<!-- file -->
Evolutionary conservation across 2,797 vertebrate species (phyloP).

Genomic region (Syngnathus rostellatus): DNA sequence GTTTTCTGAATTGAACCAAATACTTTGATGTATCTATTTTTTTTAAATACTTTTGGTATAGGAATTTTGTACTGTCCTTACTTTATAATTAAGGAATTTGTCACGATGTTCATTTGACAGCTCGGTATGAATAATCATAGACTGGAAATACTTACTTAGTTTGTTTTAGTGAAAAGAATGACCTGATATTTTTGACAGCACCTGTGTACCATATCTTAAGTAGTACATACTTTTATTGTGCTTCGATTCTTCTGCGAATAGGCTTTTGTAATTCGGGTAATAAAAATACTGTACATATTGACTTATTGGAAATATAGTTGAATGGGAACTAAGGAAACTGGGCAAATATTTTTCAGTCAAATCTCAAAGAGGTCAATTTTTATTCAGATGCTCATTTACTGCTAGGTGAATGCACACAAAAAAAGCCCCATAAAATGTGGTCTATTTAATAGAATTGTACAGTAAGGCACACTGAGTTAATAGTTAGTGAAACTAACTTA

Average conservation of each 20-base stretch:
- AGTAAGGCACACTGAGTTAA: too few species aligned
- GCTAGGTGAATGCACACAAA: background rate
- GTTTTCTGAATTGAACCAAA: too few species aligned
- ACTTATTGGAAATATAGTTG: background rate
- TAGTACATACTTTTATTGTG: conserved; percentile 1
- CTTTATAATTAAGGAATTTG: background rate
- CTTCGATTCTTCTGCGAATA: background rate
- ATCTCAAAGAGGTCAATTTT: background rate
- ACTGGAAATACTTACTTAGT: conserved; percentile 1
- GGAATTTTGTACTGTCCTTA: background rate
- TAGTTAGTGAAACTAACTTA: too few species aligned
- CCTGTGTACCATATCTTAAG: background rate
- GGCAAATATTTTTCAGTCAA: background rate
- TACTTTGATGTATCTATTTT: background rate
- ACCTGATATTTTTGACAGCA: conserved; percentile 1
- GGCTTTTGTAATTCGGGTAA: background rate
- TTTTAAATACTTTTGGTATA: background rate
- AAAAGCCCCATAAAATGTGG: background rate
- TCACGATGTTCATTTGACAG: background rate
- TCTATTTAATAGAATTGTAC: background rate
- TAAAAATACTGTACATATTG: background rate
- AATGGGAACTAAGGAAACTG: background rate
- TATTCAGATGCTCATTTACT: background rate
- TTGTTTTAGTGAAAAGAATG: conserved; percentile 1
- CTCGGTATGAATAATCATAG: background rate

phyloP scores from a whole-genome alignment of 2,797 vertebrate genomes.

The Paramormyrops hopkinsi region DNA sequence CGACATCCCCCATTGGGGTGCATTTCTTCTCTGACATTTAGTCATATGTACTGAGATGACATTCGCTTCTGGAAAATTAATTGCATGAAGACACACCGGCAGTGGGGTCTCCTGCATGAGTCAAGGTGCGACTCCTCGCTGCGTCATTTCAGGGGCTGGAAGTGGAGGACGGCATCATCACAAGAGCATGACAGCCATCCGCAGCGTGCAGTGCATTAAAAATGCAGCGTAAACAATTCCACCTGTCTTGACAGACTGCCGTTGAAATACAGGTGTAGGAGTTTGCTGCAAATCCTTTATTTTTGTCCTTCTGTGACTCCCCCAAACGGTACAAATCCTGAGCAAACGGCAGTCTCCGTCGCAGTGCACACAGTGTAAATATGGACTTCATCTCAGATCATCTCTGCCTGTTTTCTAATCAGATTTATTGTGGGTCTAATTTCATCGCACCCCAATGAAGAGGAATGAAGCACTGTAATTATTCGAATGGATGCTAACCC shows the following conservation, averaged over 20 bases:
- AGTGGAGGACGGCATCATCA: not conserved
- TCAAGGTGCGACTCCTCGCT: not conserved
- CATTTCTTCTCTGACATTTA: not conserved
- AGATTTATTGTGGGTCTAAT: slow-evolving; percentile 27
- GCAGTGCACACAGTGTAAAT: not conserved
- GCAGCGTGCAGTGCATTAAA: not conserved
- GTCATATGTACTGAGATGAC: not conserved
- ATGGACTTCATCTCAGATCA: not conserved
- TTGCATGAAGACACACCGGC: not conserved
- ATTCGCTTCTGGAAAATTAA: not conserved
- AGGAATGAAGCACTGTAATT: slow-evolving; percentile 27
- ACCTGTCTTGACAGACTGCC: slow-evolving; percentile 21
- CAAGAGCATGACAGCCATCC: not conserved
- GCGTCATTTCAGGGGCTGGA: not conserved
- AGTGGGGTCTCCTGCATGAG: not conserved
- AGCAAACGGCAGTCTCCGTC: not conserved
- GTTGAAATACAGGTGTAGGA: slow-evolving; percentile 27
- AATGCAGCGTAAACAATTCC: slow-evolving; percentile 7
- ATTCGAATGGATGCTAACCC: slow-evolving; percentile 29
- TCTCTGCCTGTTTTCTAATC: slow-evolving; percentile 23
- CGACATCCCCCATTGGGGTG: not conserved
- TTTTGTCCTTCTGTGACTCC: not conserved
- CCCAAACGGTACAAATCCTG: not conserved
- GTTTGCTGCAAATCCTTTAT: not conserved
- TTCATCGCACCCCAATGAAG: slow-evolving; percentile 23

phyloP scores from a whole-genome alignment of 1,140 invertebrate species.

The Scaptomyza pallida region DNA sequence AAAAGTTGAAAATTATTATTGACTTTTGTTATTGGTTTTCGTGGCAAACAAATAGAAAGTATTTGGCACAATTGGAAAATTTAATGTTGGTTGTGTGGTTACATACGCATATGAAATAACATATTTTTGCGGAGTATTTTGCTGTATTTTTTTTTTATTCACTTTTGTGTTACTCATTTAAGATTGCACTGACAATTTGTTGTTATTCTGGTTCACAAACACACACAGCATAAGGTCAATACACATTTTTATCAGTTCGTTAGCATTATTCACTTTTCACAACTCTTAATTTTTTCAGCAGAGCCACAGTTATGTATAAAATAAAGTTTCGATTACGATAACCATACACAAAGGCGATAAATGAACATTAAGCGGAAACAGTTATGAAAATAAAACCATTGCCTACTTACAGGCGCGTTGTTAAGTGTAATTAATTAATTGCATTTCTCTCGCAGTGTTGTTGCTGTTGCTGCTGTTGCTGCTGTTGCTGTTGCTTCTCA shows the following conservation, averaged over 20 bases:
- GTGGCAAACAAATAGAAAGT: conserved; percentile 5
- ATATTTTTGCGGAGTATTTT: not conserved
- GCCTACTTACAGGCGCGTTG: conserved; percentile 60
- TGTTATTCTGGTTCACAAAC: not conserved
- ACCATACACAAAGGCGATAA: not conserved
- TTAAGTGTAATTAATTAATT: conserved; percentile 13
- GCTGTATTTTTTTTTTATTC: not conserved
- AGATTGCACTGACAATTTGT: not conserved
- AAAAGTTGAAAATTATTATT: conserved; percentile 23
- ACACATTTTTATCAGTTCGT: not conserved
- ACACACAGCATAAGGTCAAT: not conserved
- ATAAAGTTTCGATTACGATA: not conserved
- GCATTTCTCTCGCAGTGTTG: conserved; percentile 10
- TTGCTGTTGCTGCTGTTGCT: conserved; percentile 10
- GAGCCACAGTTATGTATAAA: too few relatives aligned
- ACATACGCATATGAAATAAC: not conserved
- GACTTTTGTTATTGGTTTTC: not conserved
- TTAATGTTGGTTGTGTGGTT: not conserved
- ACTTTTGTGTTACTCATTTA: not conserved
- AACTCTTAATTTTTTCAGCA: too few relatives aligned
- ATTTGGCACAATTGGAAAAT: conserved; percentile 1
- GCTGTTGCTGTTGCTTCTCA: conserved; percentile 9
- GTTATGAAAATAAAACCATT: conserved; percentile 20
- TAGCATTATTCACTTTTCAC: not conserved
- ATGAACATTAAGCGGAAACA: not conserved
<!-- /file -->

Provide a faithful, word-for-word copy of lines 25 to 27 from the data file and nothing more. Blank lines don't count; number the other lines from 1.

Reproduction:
- AATGGGAACTAAGGAAACTG: background rate
- TATTCAGATGCTCATTTACT: background rate
- TTGTTTTAGTGAAAAGAATG: conserved; percentile 1